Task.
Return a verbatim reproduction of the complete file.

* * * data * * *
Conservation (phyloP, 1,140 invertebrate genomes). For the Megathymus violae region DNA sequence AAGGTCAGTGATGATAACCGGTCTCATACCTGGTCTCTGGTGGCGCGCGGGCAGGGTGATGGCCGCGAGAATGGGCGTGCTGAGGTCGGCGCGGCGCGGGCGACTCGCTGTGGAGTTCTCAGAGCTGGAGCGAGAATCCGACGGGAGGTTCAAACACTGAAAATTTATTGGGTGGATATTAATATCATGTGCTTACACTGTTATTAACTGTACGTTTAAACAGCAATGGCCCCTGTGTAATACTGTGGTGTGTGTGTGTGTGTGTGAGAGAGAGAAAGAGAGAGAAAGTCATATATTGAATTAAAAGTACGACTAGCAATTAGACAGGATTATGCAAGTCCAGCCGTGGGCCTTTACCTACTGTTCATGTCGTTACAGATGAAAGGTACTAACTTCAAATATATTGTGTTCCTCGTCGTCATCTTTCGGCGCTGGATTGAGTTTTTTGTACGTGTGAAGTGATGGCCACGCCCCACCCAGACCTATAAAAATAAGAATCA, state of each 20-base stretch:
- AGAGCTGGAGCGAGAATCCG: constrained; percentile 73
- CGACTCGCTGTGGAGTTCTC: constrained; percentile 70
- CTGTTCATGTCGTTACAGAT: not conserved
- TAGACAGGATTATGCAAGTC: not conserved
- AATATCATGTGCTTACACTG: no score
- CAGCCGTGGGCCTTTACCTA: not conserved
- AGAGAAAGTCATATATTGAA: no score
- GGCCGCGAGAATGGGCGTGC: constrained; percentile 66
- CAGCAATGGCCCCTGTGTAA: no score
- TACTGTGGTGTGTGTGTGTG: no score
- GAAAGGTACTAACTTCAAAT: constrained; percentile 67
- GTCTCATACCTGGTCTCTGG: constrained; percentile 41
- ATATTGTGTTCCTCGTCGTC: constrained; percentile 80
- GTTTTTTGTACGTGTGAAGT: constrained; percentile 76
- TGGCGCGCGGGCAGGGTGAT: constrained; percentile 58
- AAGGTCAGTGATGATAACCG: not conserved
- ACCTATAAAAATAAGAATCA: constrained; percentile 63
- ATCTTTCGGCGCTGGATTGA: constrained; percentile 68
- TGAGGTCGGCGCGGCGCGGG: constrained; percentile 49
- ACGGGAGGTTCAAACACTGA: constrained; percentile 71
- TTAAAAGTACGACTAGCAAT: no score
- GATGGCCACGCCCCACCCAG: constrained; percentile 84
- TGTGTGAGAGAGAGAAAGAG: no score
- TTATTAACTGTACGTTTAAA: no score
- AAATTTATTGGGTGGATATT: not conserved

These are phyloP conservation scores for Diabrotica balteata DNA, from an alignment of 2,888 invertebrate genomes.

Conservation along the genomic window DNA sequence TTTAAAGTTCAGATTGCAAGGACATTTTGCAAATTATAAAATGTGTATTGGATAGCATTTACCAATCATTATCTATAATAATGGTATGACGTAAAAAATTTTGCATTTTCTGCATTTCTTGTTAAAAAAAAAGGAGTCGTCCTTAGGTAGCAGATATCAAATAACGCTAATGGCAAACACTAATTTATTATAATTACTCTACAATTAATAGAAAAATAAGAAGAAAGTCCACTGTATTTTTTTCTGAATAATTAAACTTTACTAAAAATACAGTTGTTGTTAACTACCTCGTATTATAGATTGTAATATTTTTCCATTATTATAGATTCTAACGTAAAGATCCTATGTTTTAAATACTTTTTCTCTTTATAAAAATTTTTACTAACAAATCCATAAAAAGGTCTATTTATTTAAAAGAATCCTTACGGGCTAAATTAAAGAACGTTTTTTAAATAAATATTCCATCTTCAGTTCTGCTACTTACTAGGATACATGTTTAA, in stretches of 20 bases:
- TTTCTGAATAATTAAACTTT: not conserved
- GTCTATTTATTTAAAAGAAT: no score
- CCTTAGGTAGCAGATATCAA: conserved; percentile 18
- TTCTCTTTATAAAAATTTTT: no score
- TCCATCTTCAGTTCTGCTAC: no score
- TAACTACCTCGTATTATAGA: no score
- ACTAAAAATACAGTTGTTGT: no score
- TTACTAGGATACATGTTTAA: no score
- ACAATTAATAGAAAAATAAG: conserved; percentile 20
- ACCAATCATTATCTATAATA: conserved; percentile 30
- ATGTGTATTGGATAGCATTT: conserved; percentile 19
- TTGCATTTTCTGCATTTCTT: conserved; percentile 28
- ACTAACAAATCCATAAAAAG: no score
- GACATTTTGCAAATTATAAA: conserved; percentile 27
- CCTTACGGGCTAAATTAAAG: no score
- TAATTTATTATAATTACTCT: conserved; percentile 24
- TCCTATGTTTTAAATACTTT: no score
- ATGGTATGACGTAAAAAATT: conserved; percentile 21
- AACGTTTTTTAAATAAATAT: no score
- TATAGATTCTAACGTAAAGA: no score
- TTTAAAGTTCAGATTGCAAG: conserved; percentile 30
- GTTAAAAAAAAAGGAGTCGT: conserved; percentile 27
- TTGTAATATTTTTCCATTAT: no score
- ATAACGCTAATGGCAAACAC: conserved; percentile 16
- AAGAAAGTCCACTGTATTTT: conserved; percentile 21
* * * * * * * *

Conservation (phyloP, 1,140 invertebrate genomes). For the Megathymus violae region DNA sequence AAGGTCAGTGATGATAACCGGTCTCATACCTGGTCTCTGGTGGCGCGCGGGCAGGGTGATGGCCGCGAGAATGGGCGTGCTGAGGTCGGCGCGGCGCGGGCGACTCGCTGTGGAGTTCTCAGAGCTGGAGCGAGAATCCGACGGGAGGTTCAAACACTGAAAATTTATTGGGTGGATATTAATATCATGTGCTTACACTGTTATTAACTGTACGTTTAAACAGCAATGGCCCCTGTGTAATACTGTGGTGTGTGTGTGTGTGTGTGAGAGAGAGAAAGAGAGAGAAAGTCATATATTGAATTAAAAGTACGACTAGCAATTAGACAGGATTATGCAAGTCCAGCCGTGGGCCTTTACCTACTGTTCATGTCGTTACAGATGAAAGGTACTAACTTCAAATATATTGTGTTCCTCGTCGTCATCTTTCGGCGCTGGATTGAGTTTTTTGTACGTGTGAAGTGATGGCCACGCCCCACCCAGACCTATAAAAATAAGAATCA, state of each 20-base stretch:
- AGAGCTGGAGCGAGAATCCG: constrained; percentile 73
- CGACTCGCTGTGGAGTTCTC: constrained; percentile 70
- CTGTTCATGTCGTTACAGAT: not conserved
- TAGACAGGATTATGCAAGTC: not conserved
- AATATCATGTGCTTACACTG: no score
- CAGCCGTGGGCCTTTACCTA: not conserved
- AGAGAAAGTCATATATTGAA: no score
- GGCCGCGAGAATGGGCGTGC: constrained; percentile 66
- CAGCAATGGCCCCTGTGTAA: no score
- TACTGTGGTGTGTGTGTGTG: no score
- GAAAGGTACTAACTTCAAAT: constrained; percentile 67
- GTCTCATACCTGGTCTCTGG: constrained; percentile 41
- ATATTGTGTTCCTCGTCGTC: constrained; percentile 80
- GTTTTTTGTACGTGTGAAGT: constrained; percentile 76
- TGGCGCGCGGGCAGGGTGAT: constrained; percentile 58
- AAGGTCAGTGATGATAACCG: not conserved
- ACCTATAAAAATAAGAATCA: constrained; percentile 63
- ATCTTTCGGCGCTGGATTGA: constrained; percentile 68
- TGAGGTCGGCGCGGCGCGGG: constrained; percentile 49
- ACGGGAGGTTCAAACACTGA: constrained; percentile 71
- TTAAAAGTACGACTAGCAAT: no score
- GATGGCCACGCCCCACCCAG: constrained; percentile 84
- TGTGTGAGAGAGAGAAAGAG: no score
- TTATTAACTGTACGTTTAAA: no score
- AAATTTATTGGGTGGATATT: not conserved

These are phyloP conservation scores for Diabrotica balteata DNA, from an alignment of 2,888 invertebrate genomes.

Conservation along the genomic window DNA sequence TTTAAAGTTCAGATTGCAAGGACATTTTGCAAATTATAAAATGTGTATTGGATAGCATTTACCAATCATTATCTATAATAATGGTATGACGTAAAAAATTTTGCATTTTCTGCATTTCTTGTTAAAAAAAAAGGAGTCGTCCTTAGGTAGCAGATATCAAATAACGCTAATGGCAAACACTAATTTATTATAATTACTCTACAATTAATAGAAAAATAAGAAGAAAGTCCACTGTATTTTTTTCTGAATAATTAAACTTTACTAAAAATACAGTTGTTGTTAACTACCTCGTATTATAGATTGTAATATTTTTCCATTATTATAGATTCTAACGTAAAGATCCTATGTTTTAAATACTTTTTCTCTTTATAAAAATTTTTACTAACAAATCCATAAAAAGGTCTATTTATTTAAAAGAATCCTTACGGGCTAAATTAAAGAACGTTTTTTAAATAAATATTCCATCTTCAGTTCTGCTACTTACTAGGATACATGTTTAA, in stretches of 20 bases:
- TTTCTGAATAATTAAACTTT: not conserved
- GTCTATTTATTTAAAAGAAT: no score
- CCTTAGGTAGCAGATATCAA: conserved; percentile 18
- TTCTCTTTATAAAAATTTTT: no score
- TCCATCTTCAGTTCTGCTAC: no score
- TAACTACCTCGTATTATAGA: no score
- ACTAAAAATACAGTTGTTGT: no score
- TTACTAGGATACATGTTTAA: no score
- ACAATTAATAGAAAAATAAG: conserved; percentile 20
- ACCAATCATTATCTATAATA: conserved; percentile 30
- ATGTGTATTGGATAGCATTT: conserved; percentile 19
- TTGCATTTTCTGCATTTCTT: conserved; percentile 28
- ACTAACAAATCCATAAAAAG: no score
- GACATTTTGCAAATTATAAA: conserved; percentile 27
- CCTTACGGGCTAAATTAAAG: no score
- TAATTTATTATAATTACTCT: conserved; percentile 24
- TCCTATGTTTTAAATACTTT: no score
- ATGGTATGACGTAAAAAATT: conserved; percentile 21
- AACGTTTTTTAAATAAATAT: no score
- TATAGATTCTAACGTAAAGA: no score
- TTTAAAGTTCAGATTGCAAG: conserved; percentile 30
- GTTAAAAAAAAAGGAGTCGT: conserved; percentile 27
- TTGTAATATTTTTCCATTAT: no score
- ATAACGCTAATGGCAAACAC: conserved; percentile 16
- AAGAAAGTCCACTGTATTTT: conserved; percentile 21